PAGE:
Prior to that horrible night, I planned to tour Europe on a school-sponsored educational field trip, but afterward, a shadow loomed over me. At the age of 16, I experienced something that would forever change my outlook on life. My brother was, and still is, a major influence in my life. I am constantly reminded of his passing in an ongoing emotional battle. During the months immediately following his passing, I was the physical and mental equivalent of a blank piece of paper. My skin was sickly white and my thoughts were foggy and deluded. Every morning I looked into the mirror and felt his gaze upon me. As brothers, we are similar in physical appearance. This similarity is a daily reminder of his absence. Yet even before his death, his addiction had lasting effects on my entire family.

Addiction is not cheap, and my brother was constantly asking for money, sometimes just stealing it out of my wallet. I began to hide money and anything of substantial value to ensure he did not steal from me. He stole money from my parents as well, which often led to loud arguments. These arguments occurred at the most inopportune times, while I was trying to study for school or during other important activities. He was arrested a few times, and he overdosed on three separate occasions. After one of his arrests, he hugged me and said, "You must hate me." I reassured him by saying, "Of course I don't hate you," which was true, despite all he had done. Even though he was the source and cause of tremendous turmoil, anger, and hate, he was still my brother, and I still loved him dearly. I find it funny how families work that way. At first we felt guilty, believing we had not done enough, even though we always tried to help him, and he tried to help himself. The simple reality was that none of our efforts or his ever enabled him to break his addiction.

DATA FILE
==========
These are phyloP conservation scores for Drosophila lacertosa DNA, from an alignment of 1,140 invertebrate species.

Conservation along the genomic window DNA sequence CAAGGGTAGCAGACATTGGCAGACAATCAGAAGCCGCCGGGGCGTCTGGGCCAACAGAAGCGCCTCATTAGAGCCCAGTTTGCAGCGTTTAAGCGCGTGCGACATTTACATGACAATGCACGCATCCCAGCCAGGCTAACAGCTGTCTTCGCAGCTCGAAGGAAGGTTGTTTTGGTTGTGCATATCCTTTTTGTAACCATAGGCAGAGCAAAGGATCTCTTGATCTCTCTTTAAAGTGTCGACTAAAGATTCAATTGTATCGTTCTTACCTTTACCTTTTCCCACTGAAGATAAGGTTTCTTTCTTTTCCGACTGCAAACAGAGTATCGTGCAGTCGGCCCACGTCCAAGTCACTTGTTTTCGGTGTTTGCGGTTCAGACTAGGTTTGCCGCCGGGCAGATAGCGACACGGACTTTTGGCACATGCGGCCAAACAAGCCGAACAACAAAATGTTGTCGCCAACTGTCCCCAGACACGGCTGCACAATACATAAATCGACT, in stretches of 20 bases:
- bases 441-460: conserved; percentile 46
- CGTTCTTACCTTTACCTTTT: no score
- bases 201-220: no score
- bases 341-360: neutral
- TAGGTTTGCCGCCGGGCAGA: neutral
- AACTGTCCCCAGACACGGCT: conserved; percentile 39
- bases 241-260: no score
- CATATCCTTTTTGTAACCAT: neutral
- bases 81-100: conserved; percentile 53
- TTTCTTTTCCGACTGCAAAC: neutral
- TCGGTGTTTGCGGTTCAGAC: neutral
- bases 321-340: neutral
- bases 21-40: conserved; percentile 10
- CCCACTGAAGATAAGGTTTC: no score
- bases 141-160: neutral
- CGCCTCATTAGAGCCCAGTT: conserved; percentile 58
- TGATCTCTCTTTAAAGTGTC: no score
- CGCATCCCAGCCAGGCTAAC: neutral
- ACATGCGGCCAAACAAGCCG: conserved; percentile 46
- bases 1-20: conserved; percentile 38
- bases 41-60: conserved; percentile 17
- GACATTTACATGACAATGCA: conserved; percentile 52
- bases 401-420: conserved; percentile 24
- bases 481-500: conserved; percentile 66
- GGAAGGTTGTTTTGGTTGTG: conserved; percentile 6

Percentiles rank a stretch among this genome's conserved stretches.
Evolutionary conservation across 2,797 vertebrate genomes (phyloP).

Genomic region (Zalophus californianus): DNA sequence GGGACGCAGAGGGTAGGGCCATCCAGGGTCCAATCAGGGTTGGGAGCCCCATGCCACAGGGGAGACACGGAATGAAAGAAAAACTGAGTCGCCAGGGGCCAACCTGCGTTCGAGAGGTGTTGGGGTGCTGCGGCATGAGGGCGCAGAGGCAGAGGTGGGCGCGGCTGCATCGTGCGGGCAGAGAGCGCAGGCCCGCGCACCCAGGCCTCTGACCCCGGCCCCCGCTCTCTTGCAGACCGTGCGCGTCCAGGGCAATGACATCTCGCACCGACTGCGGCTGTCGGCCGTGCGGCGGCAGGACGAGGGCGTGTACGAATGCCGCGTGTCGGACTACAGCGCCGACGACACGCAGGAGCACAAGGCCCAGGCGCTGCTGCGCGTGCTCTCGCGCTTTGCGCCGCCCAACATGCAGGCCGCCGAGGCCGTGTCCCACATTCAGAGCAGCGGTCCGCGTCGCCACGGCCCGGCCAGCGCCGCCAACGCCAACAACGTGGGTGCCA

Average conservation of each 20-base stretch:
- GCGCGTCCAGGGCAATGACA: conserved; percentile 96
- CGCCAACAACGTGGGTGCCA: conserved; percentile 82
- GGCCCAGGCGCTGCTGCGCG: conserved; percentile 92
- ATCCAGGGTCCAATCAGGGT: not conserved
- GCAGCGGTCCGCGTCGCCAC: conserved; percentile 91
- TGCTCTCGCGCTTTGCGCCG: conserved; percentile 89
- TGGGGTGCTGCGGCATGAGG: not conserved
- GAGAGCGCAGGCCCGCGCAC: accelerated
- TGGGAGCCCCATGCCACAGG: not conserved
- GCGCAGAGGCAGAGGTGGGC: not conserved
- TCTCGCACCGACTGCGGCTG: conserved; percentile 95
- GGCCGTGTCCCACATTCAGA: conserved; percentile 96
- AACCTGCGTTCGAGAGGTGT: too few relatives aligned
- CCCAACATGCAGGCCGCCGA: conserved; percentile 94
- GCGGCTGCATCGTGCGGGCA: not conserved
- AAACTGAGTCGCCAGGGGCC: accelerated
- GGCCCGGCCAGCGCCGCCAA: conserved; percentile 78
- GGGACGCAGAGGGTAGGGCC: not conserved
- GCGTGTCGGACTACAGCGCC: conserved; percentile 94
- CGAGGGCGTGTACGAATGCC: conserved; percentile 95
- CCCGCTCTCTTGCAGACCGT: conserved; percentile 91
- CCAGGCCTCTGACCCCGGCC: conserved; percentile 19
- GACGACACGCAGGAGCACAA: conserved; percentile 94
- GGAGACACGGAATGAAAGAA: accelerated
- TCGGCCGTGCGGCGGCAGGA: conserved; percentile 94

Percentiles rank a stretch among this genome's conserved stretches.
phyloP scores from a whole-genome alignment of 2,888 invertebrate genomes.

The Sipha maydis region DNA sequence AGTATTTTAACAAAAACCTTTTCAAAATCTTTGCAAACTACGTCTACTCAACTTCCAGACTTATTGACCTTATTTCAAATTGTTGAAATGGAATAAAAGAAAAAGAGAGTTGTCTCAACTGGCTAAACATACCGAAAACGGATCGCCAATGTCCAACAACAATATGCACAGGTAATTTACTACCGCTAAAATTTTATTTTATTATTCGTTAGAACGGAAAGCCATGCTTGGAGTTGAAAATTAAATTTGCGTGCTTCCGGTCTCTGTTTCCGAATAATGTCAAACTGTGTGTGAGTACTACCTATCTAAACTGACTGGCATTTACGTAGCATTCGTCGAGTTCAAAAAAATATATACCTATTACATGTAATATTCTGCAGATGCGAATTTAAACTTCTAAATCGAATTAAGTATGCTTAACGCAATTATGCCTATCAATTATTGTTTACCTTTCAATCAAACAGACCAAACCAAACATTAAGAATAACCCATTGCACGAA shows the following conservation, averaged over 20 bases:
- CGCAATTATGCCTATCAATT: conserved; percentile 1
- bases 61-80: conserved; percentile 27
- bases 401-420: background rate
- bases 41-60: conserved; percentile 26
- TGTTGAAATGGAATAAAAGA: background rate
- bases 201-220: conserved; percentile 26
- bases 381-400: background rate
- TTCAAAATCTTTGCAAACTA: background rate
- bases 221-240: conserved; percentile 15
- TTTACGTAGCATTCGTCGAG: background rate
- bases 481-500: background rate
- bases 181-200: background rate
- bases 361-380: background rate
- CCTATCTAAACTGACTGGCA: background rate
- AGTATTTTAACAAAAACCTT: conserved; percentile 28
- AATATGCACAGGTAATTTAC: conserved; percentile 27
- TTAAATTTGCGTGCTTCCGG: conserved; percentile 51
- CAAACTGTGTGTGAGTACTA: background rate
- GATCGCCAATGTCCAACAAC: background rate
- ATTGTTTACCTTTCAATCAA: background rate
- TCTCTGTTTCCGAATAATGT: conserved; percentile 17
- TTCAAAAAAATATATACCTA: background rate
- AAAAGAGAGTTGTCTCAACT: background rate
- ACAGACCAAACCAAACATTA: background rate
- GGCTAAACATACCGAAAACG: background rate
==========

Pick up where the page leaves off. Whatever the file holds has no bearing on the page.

It is important to point out that my brother's death and addiction were the most significant series of events in my life, but it is not what truly defines me. There is now a great deal of pressure on my shoulders to do well, because my brother failed, but I have accepted the challenge. It was easily the worst thing that ever happened to me, but once I pushed the elephant off my chest, I saw life through a new lens. It gave me a newfound empathy, gentleness, and appreciation for the world around me.

Before, I was the stereotypical high school student, just going through the motions, sticking to what I knew best. My focus was on short-term happiness and looking forward to the weekends. However, after my brother's death, I became inspired to embrace what was unique about me. I auditioned for the Saint Francis High School Senior Scholar Cantorum, a choral group and class offered at my high school in Athol Springs, New York. The group consists of elite vocalists from the school. In our family, singing is one of our passions, and when I saw my name on the accepted list a couple weeks after tryouts, I was beyond thrilled.